Grain industry to receive crop protection help at South Australia forum

An opportunity to work with some of the nation’s leading researchers and practitioners – to help address the rising challenge of fungicide, herbicide and insecticide resistance – is being offered to the Australian grains industry ahead of the 2019 cropping season.

The 2018 Crop Protection Forum, to be held in South Australia on December 6, will feature a line-up of speakers who will discuss evolving resistance, new research aimed at tackling the issues and innovations to manage them.

The one-day forum, ‘Riders of the storm of resistance’, is presented by the Centre for Crop and Disease Management (CCDM) – a national research centre co-supported by Curtin University and the Grains Research and Development Corporation.

The forum is in partnership with the Australian Herbicide Resistance Initiative and research organisation Cesar.

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CCDM co-director Karam Singh, who will chair the opening session with a focus on the impact and management of chemical resistance, said resistance to agricultural chemicals is here now and will continue to evolve and challenge the Australian industry into the future.

“For the industry to tackle resistance head-on, we need a co-ordinated approach and that’s where the Crop Protection Forum fits in,” said Singh.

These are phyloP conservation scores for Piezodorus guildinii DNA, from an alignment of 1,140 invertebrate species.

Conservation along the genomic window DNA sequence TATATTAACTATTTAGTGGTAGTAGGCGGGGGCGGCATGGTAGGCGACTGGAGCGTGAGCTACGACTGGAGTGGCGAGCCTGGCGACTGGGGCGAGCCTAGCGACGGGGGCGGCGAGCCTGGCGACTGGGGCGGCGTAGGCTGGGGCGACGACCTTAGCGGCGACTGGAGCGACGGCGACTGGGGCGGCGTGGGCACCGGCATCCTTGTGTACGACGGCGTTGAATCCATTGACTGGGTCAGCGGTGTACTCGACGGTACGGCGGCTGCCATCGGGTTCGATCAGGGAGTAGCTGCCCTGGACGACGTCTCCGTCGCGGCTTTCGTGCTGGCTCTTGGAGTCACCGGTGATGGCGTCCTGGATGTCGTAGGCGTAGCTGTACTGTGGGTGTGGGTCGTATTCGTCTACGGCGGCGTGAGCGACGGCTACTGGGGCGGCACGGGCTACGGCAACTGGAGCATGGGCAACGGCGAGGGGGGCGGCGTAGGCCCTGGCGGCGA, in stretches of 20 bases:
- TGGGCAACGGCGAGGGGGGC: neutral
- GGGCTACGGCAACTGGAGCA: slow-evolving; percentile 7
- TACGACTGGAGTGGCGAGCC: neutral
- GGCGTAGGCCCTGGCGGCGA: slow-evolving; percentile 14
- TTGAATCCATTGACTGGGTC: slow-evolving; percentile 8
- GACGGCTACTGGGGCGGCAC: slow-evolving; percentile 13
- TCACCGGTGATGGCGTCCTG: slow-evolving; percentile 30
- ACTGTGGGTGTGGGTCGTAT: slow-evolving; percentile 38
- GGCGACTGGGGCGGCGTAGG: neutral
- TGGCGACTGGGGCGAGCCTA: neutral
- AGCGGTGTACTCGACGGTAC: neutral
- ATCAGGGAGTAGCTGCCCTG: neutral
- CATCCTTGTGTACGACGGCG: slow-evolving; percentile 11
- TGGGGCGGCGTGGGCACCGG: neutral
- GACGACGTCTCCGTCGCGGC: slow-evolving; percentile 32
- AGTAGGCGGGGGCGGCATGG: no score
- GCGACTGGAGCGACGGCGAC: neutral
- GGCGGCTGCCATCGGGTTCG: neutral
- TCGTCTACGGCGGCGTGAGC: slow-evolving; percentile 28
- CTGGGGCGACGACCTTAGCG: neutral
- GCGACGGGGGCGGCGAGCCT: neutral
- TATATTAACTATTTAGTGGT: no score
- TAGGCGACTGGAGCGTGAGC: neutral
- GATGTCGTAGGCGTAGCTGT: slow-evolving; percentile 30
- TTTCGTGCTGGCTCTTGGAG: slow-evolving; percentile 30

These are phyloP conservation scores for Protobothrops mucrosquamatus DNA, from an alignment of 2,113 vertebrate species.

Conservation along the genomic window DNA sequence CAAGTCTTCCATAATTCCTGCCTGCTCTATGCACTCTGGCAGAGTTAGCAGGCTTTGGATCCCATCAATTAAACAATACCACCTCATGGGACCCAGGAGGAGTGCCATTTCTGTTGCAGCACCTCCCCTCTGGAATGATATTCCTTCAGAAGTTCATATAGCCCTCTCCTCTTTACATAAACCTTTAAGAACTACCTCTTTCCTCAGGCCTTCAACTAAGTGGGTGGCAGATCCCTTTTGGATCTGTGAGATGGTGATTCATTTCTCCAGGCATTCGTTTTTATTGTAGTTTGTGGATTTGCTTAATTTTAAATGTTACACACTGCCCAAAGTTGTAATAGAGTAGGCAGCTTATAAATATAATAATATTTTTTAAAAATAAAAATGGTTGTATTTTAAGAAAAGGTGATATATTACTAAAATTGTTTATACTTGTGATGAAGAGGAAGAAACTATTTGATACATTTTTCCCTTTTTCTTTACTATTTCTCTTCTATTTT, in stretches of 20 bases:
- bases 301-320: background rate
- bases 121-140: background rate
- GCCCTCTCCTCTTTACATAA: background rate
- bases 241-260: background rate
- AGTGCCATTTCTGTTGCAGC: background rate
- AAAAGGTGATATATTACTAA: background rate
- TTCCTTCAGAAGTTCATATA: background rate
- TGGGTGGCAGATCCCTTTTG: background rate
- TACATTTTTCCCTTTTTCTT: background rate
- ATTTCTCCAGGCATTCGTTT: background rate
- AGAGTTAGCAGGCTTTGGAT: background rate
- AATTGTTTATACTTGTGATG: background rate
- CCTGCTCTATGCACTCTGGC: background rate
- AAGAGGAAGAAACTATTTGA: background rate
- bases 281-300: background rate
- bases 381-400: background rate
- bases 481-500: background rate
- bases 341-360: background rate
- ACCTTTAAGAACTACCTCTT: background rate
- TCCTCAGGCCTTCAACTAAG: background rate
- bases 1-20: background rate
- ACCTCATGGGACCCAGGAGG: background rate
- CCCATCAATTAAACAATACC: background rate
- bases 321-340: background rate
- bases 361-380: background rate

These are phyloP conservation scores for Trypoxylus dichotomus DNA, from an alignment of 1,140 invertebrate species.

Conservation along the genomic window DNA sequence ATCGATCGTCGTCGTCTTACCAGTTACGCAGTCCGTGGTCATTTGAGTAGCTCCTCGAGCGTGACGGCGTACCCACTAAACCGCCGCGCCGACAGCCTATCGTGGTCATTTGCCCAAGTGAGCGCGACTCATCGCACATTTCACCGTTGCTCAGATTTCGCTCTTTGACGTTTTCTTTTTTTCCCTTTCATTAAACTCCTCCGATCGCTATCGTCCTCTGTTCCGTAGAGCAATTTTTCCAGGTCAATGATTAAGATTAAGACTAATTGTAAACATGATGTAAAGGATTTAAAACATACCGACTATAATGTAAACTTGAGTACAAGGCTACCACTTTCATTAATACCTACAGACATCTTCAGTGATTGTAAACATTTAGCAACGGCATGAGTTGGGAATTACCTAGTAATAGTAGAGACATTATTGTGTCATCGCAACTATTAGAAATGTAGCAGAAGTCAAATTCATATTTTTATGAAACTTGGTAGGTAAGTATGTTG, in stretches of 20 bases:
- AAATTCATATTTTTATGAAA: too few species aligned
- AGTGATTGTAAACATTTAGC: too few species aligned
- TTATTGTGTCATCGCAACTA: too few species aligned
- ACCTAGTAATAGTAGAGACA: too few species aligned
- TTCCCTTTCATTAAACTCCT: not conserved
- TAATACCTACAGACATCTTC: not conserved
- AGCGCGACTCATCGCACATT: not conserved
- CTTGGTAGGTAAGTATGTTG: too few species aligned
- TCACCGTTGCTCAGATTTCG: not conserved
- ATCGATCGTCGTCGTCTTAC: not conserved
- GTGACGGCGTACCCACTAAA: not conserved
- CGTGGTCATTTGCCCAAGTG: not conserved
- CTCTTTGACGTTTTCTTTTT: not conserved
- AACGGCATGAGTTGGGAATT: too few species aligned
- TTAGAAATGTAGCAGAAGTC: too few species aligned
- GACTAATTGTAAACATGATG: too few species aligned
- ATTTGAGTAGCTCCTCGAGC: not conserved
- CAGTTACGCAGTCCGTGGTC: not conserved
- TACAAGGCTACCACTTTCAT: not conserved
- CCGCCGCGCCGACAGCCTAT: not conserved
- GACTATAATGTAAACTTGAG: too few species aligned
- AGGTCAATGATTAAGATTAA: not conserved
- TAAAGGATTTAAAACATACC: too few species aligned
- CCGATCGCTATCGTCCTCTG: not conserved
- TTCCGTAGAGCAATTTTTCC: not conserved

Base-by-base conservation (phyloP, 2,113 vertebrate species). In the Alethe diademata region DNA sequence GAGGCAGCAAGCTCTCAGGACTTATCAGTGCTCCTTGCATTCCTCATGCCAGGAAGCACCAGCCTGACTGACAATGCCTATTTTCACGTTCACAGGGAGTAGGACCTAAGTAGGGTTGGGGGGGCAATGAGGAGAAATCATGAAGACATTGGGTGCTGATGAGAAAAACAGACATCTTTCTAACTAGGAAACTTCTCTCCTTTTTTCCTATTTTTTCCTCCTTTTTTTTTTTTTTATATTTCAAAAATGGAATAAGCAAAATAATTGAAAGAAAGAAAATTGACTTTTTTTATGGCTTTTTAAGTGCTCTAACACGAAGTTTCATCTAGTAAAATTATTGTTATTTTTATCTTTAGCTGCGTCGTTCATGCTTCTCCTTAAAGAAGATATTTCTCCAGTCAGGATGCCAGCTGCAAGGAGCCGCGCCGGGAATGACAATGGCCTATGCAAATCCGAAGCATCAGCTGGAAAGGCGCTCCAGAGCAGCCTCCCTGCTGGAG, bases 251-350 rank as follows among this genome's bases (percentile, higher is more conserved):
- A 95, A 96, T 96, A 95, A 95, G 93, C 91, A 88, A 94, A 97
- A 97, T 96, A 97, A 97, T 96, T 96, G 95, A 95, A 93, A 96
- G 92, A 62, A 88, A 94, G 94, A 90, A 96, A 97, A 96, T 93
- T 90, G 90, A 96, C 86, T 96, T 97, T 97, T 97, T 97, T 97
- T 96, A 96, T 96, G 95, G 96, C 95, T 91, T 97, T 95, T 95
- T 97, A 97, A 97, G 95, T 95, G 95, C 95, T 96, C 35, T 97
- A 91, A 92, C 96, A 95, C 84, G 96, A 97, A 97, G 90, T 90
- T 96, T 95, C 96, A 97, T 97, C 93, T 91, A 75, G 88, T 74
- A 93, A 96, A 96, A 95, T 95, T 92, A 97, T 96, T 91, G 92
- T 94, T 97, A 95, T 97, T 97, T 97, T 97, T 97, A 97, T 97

“The forum brings together agronomists, advisers, growers, practitioners, resellers and researchers to tackle the important questions and solutions around crop disease, pest and weed control and management.

“Delegates will hear from key researchers and others about what they’re finding and the implications for paddock practices,” said Singh.

The first session features presentations from CCDM’s Fran Lopez-Ruiz on fungicide resistance, the Australian Herbicide Resistance Initiative’s Roberto Busi on herbicide alphabet cross-resistance, and Cesar’s James Maino on predicting insecticide resistance and risk.

A panel of experts will guide a workshop session designed to give workshop participants a fresh look at their strategies and tactics for the 2019 cropping season.

The panel includes CSIRO farming systems scientist and research group leader, Rick Llewellyn, who brings to the discussion an extensive knowledge of weed control, backed by a mix of farming systems field research, strategies for technology adoption and agricultural economics.

The panellists will help identify the implications of resistance and key messages raised at the forum that agronomists and advisers can use in preparation for the 2019 growing season.

Registrations for the 2018 Crop Protection Forum at Glenelg in South Australia are now open.